Search for El Faro called off

The US Coast Guard (USCG) is to call off the search for survivors from El Faro, the Tote Maritime containership presumed sunk in the Caribbean by Hurricane Joaquin.

Forces have been searching for the 28 American and five Polish crew members onboard the vessel for the past six days. On Sunday, unidentifiable human remains were found within a survival suit alongside other floating debris.

“The coast guard did everything imaginable. They wanted so badly to bring our family members back to us,” Deb Roberts, mother of missing crew member Mike Holland, told the USA’s WMTW TV. “If they were out there, they would have found them.”

The US National Transportation Safety Board is to lead the investigation into what caused the apparent sinking of El Faro, which appears to have been caused by failure of the ship’s engine close to the eye of the storm.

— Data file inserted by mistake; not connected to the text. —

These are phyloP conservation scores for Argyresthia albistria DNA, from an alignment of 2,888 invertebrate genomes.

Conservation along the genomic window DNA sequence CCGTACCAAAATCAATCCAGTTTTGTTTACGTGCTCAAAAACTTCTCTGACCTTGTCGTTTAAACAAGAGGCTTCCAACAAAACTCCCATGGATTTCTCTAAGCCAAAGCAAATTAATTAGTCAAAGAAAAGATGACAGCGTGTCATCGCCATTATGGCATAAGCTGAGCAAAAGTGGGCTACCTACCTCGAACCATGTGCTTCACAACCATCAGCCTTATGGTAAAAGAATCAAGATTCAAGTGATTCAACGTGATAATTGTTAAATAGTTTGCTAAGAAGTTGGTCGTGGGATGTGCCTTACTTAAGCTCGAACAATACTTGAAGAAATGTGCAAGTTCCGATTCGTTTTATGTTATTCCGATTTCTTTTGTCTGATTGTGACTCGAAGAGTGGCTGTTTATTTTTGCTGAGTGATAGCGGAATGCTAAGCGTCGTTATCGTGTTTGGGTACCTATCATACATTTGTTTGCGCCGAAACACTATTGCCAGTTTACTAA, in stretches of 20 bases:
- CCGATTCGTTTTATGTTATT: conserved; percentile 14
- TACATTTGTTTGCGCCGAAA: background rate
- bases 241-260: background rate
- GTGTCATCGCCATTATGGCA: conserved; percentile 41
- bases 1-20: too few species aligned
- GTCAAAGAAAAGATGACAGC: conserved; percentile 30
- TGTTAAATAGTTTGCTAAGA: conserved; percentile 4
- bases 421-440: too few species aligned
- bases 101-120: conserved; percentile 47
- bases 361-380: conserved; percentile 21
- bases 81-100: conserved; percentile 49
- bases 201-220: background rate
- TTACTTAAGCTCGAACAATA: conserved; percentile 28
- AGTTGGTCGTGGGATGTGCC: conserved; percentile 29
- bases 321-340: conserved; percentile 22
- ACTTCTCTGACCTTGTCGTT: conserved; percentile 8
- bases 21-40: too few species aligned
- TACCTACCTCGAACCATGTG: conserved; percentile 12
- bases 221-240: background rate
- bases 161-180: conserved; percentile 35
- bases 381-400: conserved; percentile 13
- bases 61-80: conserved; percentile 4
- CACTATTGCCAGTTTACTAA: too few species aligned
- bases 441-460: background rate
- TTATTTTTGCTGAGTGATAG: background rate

In the US, government procedures mandate a relatively prompt start to the public hearings, as observed by industry commentator Clay Maitland, writing for Splash on the El Faro ‘blame game’ today.

Tote Maritime executives told press yesterday that, had the engine not failed, the vessel would have been able to navigate its way out of the storm.

Holly Birkett

Holly is Splash's Online Editor and correspondent for the UK and Mediterranean. She has been a maritime journalist since 2010, and has written for and edited several trade publications. She is currently studying for membership of the Institute of Chartered Shipbrokers. In 2013, Holly won the Seahorse Club's Social Media Journalist of the Year award. She is currently based in London.
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